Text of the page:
The Prophet (صلي الله عليه وسلم) taught us five favourable (mustahab or “sunnah”) actions for us to follow while fasting. These are:
- Hasten Iftaar: When Maghrib time arrives, hasten to break your fast–do not delay. It’s said that he, (صلي الله عليه وسلم), sent Bilal (رضي الله عنه) to stand on top of a high-up hill to see when the sun set, then broke his fast immediately.
Eat Suhoor: A lot of cultures teach us to skip suhoor and start fasting when we sleep. (Though nobody skips the sunnah of hastening iftaar …) Aside from being (medically) bad for you, it extends the length of your fast by a good six or more hours.
Forget that. Eat suhoor–and close to Fajr time–and with this, with iftaar, protects your fast–dawn to sunset. The Prophet (صلي الله عليه وسلم) said: My nation will remain in goodness as long as they break the fast as soon as it is due. [Muslim]
Pray Fajr: The Prophet (صلي الله عليه وسلم) never, ever missed Fajr intentionally, ever. Skipping salaah entails a major sin! Scholars differ on whether you are considered Muslim or not if you skip prayers intentionally, i.e. whether you will enter Hellfire forever–may Allah protect us all. So don’t do it! If you eat suhoor close to Fajr anyway, it becomes very easy to pray Fajr. If you have access to transportation, pray at the masjid and get the benefit of multiplied good deeds deposited in your account.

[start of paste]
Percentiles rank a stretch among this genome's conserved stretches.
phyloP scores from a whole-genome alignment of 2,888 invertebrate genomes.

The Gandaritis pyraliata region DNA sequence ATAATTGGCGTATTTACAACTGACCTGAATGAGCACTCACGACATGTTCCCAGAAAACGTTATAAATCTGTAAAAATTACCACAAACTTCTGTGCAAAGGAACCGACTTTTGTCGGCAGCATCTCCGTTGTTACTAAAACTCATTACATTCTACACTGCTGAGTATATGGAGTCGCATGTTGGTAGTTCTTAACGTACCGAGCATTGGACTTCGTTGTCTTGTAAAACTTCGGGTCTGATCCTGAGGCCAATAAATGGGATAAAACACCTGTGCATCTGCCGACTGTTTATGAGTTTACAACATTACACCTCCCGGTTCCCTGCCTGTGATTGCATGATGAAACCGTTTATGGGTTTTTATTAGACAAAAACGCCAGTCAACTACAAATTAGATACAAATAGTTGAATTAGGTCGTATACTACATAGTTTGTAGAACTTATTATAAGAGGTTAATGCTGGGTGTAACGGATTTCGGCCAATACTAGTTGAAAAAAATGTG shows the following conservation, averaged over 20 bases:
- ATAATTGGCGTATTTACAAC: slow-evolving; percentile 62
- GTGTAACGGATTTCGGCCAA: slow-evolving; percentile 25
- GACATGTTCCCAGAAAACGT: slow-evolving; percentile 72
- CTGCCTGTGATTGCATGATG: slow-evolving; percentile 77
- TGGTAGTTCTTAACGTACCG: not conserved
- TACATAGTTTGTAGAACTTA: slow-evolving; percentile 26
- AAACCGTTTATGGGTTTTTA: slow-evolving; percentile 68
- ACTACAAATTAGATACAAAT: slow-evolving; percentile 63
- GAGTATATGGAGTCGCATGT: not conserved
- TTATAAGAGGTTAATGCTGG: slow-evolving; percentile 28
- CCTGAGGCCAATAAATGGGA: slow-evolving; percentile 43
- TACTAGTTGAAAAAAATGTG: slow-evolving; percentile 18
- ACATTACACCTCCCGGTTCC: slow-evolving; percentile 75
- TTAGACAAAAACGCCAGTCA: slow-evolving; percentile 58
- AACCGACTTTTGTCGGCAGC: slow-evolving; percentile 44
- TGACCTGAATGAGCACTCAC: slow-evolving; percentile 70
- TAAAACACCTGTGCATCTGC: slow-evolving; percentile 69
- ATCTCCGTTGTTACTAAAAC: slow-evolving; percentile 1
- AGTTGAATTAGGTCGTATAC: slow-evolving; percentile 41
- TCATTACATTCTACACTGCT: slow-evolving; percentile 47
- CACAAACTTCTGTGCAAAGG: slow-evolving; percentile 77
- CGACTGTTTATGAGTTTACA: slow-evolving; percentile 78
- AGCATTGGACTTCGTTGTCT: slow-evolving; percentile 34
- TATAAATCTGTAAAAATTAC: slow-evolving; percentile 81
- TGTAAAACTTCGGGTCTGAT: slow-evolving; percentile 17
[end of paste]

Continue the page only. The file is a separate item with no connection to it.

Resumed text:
Avoid Foul Language: The Prophet (صلي الله عليه وسلم) said: Whoever does not give up forged speech and evil actions, Allah is not in need of his leaving his food and drink (i.e. Allah will not accept his fasting.) [Bukhari 3/31/127, Muslim] So no swearing, lying, backbiting, insulting, etc. You wouldn’t want to struggle though all that hardship, to end up with an unaccepted fast, would you?
Make Du’a at Iftaar: A lot of people miss out on this. We cram dates into our mouth when the adhaan sounds, then rush off to make wudoo or pray Maghrib.
So keep it simple: stick the date in your mouth and raise your hands to the sky. You get the best of both rewards!
And remember, the reward of following a sunnah (or musthabb–recommended act) is an accreditation of good deeds in your account. And we can all do with more good deeds.
May Allah (سبحانه وتعالى) keep us all on the Straight Path and help us to follow the sunnah, ameen!
 Asma Bint Shameem. “Mistakes During Ramadaan.” Have Fun! 19 Sept. 2006. 5 Oct. 2006 <http://funyetponder.blogspot.com/2006/09/mistakes-during-ramadaan.html>.
 Muhammad Alshareef. Lecture. AlMaghrib. Rizq Management. University of Toronto, Toronto. June 2006.